A sermon at the Olivet Congregational Church in Saint Paul, Minnesota, March, 2003.
Texts: Exodus 20:1-17; Psalm 19; I Corinthians 1:18-25; John 2:13-22
“For God’s foolishness is wiser than human wisdom, and the weakness of God is stronger than human strength.” “God chose what is foolish in the world to shame the wise, God chose what is weak in the world to shame the strong. God chose what is low and despised in the world, things that are not, to reduce to nothing the things that are, so that no one might boast in the presence of God.”
Author Frederick Buechner reminds us that as the curtain falls on the final tragic scene of Shakespeare’s King Lear, the final words are uttered: “The weight of this sad time we must obey, Speak what we feel, not what we ought to say.”
We cannot help but speak what we feel and if what I say this morning misses the mark of preaching the gospel, perhaps by God’s grace you will hear nonetheless a Word for your life and the world’s. For the Spirit takes our words and uses them in the hearing of the listener at least as much as in the speaking of the speaker.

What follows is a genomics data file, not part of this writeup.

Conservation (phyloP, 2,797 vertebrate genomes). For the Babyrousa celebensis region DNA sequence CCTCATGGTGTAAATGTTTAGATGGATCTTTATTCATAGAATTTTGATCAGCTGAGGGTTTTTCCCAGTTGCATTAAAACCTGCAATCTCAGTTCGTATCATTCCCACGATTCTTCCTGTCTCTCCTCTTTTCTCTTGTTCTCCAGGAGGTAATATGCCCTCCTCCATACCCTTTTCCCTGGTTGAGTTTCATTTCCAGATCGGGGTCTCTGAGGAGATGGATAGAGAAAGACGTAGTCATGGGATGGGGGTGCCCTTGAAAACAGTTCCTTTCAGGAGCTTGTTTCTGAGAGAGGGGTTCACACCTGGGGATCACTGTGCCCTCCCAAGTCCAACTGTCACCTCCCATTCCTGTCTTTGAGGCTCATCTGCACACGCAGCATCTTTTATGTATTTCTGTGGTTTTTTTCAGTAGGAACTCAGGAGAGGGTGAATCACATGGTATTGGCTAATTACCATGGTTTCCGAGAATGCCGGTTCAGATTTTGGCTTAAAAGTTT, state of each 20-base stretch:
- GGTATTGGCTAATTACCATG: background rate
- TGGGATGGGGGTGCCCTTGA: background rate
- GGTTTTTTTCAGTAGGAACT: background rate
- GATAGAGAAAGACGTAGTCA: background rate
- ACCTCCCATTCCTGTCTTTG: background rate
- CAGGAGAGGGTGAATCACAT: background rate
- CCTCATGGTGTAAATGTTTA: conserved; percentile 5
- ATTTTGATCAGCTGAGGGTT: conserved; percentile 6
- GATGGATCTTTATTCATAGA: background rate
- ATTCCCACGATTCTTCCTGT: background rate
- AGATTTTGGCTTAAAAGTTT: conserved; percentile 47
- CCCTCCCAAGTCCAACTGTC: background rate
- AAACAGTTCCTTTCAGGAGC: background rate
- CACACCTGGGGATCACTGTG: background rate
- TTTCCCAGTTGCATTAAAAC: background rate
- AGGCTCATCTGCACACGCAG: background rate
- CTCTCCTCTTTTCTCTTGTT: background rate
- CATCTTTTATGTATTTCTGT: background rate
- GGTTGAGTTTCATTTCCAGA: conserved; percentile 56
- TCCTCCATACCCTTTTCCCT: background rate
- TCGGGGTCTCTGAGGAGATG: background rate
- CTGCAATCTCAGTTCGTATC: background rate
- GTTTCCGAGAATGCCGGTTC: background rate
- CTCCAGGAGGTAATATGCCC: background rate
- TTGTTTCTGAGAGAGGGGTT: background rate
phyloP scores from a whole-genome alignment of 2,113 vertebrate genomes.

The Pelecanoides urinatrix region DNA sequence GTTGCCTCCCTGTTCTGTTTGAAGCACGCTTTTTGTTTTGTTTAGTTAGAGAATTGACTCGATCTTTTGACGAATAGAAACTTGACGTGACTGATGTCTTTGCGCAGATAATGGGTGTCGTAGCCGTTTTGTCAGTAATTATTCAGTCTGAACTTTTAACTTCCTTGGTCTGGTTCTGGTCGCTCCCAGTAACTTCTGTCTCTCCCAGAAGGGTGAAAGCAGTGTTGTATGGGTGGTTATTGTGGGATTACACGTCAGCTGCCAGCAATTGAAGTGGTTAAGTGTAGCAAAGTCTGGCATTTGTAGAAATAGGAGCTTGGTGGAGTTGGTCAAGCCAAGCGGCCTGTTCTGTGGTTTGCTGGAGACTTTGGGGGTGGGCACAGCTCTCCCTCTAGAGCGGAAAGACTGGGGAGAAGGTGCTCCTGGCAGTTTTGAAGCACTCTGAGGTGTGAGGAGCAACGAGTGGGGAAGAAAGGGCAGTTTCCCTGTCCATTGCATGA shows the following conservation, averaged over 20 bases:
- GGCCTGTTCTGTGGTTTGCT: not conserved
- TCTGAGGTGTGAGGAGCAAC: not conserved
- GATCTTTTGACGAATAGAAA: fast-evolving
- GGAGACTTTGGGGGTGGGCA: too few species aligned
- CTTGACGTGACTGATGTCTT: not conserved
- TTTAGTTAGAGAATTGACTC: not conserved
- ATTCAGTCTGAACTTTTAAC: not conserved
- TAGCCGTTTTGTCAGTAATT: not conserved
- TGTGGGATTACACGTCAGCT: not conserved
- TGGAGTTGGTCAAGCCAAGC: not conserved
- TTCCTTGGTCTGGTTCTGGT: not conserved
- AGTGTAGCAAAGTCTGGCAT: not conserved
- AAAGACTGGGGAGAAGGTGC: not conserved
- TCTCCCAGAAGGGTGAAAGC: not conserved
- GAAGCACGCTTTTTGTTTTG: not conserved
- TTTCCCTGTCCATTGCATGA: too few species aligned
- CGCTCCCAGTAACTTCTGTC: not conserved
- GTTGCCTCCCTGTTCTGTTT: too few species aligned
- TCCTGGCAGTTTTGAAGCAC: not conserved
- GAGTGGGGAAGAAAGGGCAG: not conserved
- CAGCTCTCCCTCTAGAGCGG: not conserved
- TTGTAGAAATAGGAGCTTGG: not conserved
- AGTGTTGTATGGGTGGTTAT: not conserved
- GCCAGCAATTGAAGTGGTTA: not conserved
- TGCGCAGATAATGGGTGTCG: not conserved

I speak to you this morning – in the weight of this sad time of war – as a child of wartime. I was born 1942. When I was a year old my father enlisted as an Army chaplain. When I was one-and-a-half I waved goodbye from a dock in Los Angeles as the tears streamed down my mother’s face. Although too young to understand the reason for the tears, I was not too young to inhabit the sorrow, the dread and the grief. I grew up with air raid sirens ringing in my ears. Several years after my father returned safely from the South Pacific – from Guam, Saipan, and Tinian, the island from which the “Enola Gay” made its run at Hiroshima – the sound of the fire siren would wake me with the horror of impending death.
Though the bombs never fell near my house or on my city, I grew up as a child of Baghdad, and I will be forevermore.
And so these days I awaken very early. I can’t sleep. I get up, make the coffee, turn on the reading lamp in the living room and read to still the storm. In the dark of night I feel like Alice in Wonderland. I plummet down one rabbit hole after another, trying to get my bearings in a world that seems to have lost its sanity – no north or south, no east or west, only a whirring gyroscope of confusion and nonsense. I feel sick over the bombs, sick over the lies and disinformation. Sick with a sense of impending doom.
But I also know that the Christian should not be surprised by this. “For the word of the cross is folly to those who are perishing, but to us who are being saved it is the power of God. For it is written,
‘I will destroy the wisdom of the wise,
and the cleverness of the clever I will thwart.’”